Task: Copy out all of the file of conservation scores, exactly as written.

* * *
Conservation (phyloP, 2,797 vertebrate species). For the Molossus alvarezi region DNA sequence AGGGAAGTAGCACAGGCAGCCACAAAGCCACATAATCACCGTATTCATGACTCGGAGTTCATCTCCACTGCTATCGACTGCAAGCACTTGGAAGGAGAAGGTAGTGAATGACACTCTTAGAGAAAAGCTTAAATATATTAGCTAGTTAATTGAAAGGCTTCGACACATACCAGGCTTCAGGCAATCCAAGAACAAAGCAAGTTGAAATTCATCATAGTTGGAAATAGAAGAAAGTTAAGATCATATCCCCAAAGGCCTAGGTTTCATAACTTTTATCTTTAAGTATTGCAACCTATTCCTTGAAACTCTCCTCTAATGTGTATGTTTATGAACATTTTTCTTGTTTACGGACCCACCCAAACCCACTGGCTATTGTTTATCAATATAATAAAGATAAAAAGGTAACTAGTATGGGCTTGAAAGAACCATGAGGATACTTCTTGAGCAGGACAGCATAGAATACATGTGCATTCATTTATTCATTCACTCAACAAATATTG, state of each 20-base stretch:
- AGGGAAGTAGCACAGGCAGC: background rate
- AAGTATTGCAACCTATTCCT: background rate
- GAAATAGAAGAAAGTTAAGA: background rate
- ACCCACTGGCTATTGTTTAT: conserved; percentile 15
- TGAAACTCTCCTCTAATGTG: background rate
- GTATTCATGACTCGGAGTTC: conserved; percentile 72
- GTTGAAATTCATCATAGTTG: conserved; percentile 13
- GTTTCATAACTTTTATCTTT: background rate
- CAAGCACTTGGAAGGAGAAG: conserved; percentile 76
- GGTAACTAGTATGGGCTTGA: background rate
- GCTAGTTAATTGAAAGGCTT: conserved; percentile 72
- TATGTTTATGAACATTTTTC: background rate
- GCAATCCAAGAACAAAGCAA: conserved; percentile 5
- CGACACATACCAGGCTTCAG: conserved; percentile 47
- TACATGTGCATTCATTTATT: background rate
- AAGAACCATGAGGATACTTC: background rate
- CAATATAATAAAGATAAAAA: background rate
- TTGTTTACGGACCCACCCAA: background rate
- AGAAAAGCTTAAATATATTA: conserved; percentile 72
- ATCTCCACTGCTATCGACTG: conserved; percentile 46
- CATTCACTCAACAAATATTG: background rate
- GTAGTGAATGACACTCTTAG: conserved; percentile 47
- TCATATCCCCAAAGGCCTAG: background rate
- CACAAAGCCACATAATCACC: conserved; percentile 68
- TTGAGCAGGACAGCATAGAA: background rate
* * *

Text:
Conservation (phyloP, 2,797 vertebrate species). For the Molossus alvarezi region DNA sequence AGGGAAGTAGCACAGGCAGCCACAAAGCCACATAATCACCGTATTCATGACTCGGAGTTCATCTCCACTGCTATCGACTGCAAGCACTTGGAAGGAGAAGGTAGTGAATGACACTCTTAGAGAAAAGCTTAAATATATTAGCTAGTTAATTGAAAGGCTTCGACACATACCAGGCTTCAGGCAATCCAAGAACAAAGCAAGTTGAAATTCATCATAGTTGGAAATAGAAGAAAGTTAAGATCATATCCCCAAAGGCCTAGGTTTCATAACTTTTATCTTTAAGTATTGCAACCTATTCCTTGAAACTCTCCTCTAATGTGTATGTTTATGAACATTTTTCTTGTTTACGGACCCACCCAAACCCACTGGCTATTGTTTATCAATATAATAAAGATAAAAAGGTAACTAGTATGGGCTTGAAAGAACCATGAGGATACTTCTTGAGCAGGACAGCATAGAATACATGTGCATTCATTTATTCATTCACTCAACAAATATTG, state of each 20-base stretch:
- AGGGAAGTAGCACAGGCAGC: background rate
- AAGTATTGCAACCTATTCCT: background rate
- GAAATAGAAGAAAGTTAAGA: background rate
- ACCCACTGGCTATTGTTTAT: conserved; percentile 15
- TGAAACTCTCCTCTAATGTG: background rate
- GTATTCATGACTCGGAGTTC: conserved; percentile 72
- GTTGAAATTCATCATAGTTG: conserved; percentile 13
- GTTTCATAACTTTTATCTTT: background rate
- CAAGCACTTGGAAGGAGAAG: conserved; percentile 76
- GGTAACTAGTATGGGCTTGA: background rate
- GCTAGTTAATTGAAAGGCTT: conserved; percentile 72
- TATGTTTATGAACATTTTTC: background rate
- GCAATCCAAGAACAAAGCAA: conserved; percentile 5
- CGACACATACCAGGCTTCAG: conserved; percentile 47
- TACATGTGCATTCATTTATT: background rate
- AAGAACCATGAGGATACTTC: background rate
- CAATATAATAAAGATAAAAA: background rate
- TTGTTTACGGACCCACCCAA: background rate
- AGAAAAGCTTAAATATATTA: conserved; percentile 72
- ATCTCCACTGCTATCGACTG: conserved; percentile 46
- CATTCACTCAACAAATATTG: background rate
- GTAGTGAATGACACTCTTAG: conserved; percentile 47
- TCATATCCCCAAAGGCCTAG: background rate
- CACAAAGCCACATAATCACC: conserved; percentile 68
- TTGAGCAGGACAGCATAGAA: background rate